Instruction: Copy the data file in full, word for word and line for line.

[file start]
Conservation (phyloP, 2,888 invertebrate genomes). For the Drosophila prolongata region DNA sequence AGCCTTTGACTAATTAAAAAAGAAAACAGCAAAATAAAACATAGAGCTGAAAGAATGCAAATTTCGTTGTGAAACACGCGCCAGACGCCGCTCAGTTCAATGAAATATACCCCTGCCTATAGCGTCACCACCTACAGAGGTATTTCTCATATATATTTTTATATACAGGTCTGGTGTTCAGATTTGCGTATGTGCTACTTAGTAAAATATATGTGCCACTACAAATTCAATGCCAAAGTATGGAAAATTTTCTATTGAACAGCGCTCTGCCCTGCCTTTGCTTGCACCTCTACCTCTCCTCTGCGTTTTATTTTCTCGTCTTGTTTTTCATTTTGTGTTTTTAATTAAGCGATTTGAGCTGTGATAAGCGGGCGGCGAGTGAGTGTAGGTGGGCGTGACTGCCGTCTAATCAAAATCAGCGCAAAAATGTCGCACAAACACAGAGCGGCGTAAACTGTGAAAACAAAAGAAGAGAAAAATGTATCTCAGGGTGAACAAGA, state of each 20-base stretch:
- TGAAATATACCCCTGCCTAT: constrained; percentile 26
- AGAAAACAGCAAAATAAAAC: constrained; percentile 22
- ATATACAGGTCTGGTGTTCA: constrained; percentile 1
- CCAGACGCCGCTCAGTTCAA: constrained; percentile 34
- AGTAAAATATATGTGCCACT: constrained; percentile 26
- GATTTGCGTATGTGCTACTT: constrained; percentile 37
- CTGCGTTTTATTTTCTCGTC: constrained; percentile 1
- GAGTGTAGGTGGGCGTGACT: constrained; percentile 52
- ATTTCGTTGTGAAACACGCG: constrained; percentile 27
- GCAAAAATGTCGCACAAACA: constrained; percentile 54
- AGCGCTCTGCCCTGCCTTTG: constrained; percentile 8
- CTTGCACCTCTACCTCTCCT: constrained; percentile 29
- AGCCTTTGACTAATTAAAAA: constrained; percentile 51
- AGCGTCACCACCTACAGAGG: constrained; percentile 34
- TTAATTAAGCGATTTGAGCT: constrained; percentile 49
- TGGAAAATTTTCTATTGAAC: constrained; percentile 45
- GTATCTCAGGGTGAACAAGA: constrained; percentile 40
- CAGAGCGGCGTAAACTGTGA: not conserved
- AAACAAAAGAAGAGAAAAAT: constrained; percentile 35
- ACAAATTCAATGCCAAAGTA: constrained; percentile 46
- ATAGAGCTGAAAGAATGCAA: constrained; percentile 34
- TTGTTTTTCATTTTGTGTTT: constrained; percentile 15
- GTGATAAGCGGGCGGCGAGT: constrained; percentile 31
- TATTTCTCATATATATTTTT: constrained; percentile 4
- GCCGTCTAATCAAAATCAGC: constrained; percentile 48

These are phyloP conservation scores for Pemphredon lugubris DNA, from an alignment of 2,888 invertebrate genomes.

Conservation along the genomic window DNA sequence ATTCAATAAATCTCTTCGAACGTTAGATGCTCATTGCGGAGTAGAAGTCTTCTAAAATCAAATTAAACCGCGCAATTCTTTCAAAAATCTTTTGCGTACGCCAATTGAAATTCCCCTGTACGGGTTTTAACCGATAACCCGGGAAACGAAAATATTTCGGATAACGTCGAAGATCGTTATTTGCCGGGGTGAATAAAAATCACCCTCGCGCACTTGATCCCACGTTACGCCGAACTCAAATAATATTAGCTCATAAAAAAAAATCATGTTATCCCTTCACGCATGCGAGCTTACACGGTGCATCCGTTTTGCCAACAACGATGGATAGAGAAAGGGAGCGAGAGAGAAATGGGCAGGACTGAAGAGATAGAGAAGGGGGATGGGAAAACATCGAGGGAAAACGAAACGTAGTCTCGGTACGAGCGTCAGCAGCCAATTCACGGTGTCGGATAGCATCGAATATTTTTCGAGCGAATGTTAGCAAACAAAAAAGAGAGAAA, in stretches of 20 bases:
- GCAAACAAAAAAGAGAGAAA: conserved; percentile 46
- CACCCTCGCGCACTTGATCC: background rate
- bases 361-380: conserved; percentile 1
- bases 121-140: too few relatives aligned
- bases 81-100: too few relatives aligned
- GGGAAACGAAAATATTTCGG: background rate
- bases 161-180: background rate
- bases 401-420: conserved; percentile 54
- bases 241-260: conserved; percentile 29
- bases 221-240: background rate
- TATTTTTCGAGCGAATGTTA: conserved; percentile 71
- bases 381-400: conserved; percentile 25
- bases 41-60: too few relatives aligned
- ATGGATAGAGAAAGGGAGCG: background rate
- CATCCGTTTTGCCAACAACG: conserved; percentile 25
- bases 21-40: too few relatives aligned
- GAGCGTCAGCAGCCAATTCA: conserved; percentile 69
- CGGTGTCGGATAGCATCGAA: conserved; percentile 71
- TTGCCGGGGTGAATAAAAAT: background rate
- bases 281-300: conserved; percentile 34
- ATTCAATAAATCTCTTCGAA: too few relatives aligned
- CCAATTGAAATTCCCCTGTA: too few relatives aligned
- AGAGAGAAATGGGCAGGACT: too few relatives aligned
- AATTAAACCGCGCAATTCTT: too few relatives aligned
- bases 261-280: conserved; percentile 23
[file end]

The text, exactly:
Conservation (phyloP, 2,888 invertebrate genomes). For the Drosophila prolongata region DNA sequence AGCCTTTGACTAATTAAAAAAGAAAACAGCAAAATAAAACATAGAGCTGAAAGAATGCAAATTTCGTTGTGAAACACGCGCCAGACGCCGCTCAGTTCAATGAAATATACCCCTGCCTATAGCGTCACCACCTACAGAGGTATTTCTCATATATATTTTTATATACAGGTCTGGTGTTCAGATTTGCGTATGTGCTACTTAGTAAAATATATGTGCCACTACAAATTCAATGCCAAAGTATGGAAAATTTTCTATTGAACAGCGCTCTGCCCTGCCTTTGCTTGCACCTCTACCTCTCCTCTGCGTTTTATTTTCTCGTCTTGTTTTTCATTTTGTGTTTTTAATTAAGCGATTTGAGCTGTGATAAGCGGGCGGCGAGTGAGTGTAGGTGGGCGTGACTGCCGTCTAATCAAAATCAGCGCAAAAATGTCGCACAAACACAGAGCGGCGTAAACTGTGAAAACAAAAGAAGAGAAAAATGTATCTCAGGGTGAACAAGA, state of each 20-base stretch:
- TGAAATATACCCCTGCCTAT: constrained; percentile 26
- AGAAAACAGCAAAATAAAAC: constrained; percentile 22
- ATATACAGGTCTGGTGTTCA: constrained; percentile 1
- CCAGACGCCGCTCAGTTCAA: constrained; percentile 34
- AGTAAAATATATGTGCCACT: constrained; percentile 26
- GATTTGCGTATGTGCTACTT: constrained; percentile 37
- CTGCGTTTTATTTTCTCGTC: constrained; percentile 1
- GAGTGTAGGTGGGCGTGACT: constrained; percentile 52
- ATTTCGTTGTGAAACACGCG: constrained; percentile 27
- GCAAAAATGTCGCACAAACA: constrained; percentile 54
- AGCGCTCTGCCCTGCCTTTG: constrained; percentile 8
- CTTGCACCTCTACCTCTCCT: constrained; percentile 29
- AGCCTTTGACTAATTAAAAA: constrained; percentile 51
- AGCGTCACCACCTACAGAGG: constrained; percentile 34
- TTAATTAAGCGATTTGAGCT: constrained; percentile 49
- TGGAAAATTTTCTATTGAAC: constrained; percentile 45
- GTATCTCAGGGTGAACAAGA: constrained; percentile 40
- CAGAGCGGCGTAAACTGTGA: not conserved
- AAACAAAAGAAGAGAAAAAT: constrained; percentile 35
- ACAAATTCAATGCCAAAGTA: constrained; percentile 46
- ATAGAGCTGAAAGAATGCAA: constrained; percentile 34
- TTGTTTTTCATTTTGTGTTT: constrained; percentile 15
- GTGATAAGCGGGCGGCGAGT: constrained; percentile 31
- TATTTCTCATATATATTTTT: constrained; percentile 4
- GCCGTCTAATCAAAATCAGC: constrained; percentile 48

These are phyloP conservation scores for Pemphredon lugubris DNA, from an alignment of 2,888 invertebrate genomes.

Conservation along the genomic window DNA sequence ATTCAATAAATCTCTTCGAACGTTAGATGCTCATTGCGGAGTAGAAGTCTTCTAAAATCAAATTAAACCGCGCAATTCTTTCAAAAATCTTTTGCGTACGCCAATTGAAATTCCCCTGTACGGGTTTTAACCGATAACCCGGGAAACGAAAATATTTCGGATAACGTCGAAGATCGTTATTTGCCGGGGTGAATAAAAATCACCCTCGCGCACTTGATCCCACGTTACGCCGAACTCAAATAATATTAGCTCATAAAAAAAAATCATGTTATCCCTTCACGCATGCGAGCTTACACGGTGCATCCGTTTTGCCAACAACGATGGATAGAGAAAGGGAGCGAGAGAGAAATGGGCAGGACTGAAGAGATAGAGAAGGGGGATGGGAAAACATCGAGGGAAAACGAAACGTAGTCTCGGTACGAGCGTCAGCAGCCAATTCACGGTGTCGGATAGCATCGAATATTTTTCGAGCGAATGTTAGCAAACAAAAAAGAGAGAAA, in stretches of 20 bases:
- GCAAACAAAAAAGAGAGAAA: conserved; percentile 46
- CACCCTCGCGCACTTGATCC: background rate
- bases 361-380: conserved; percentile 1
- bases 121-140: too few relatives aligned
- bases 81-100: too few relatives aligned
- GGGAAACGAAAATATTTCGG: background rate
- bases 161-180: background rate
- bases 401-420: conserved; percentile 54
- bases 241-260: conserved; percentile 29
- bases 221-240: background rate
- TATTTTTCGAGCGAATGTTA: conserved; percentile 71
- bases 381-400: conserved; percentile 25
- bases 41-60: too few relatives aligned
- ATGGATAGAGAAAGGGAGCG: background rate
- CATCCGTTTTGCCAACAACG: conserved; percentile 25
- bases 21-40: too few relatives aligned
- GAGCGTCAGCAGCCAATTCA: conserved; percentile 69
- CGGTGTCGGATAGCATCGAA: conserved; percentile 71
- TTGCCGGGGTGAATAAAAAT: background rate
- bases 281-300: conserved; percentile 34
- ATTCAATAAATCTCTTCGAA: too few relatives aligned
- CCAATTGAAATTCCCCTGTA: too few relatives aligned
- AGAGAGAAATGGGCAGGACT: too few relatives aligned
- AATTAAACCGCGCAATTCTT: too few relatives aligned
- bases 261-280: conserved; percentile 23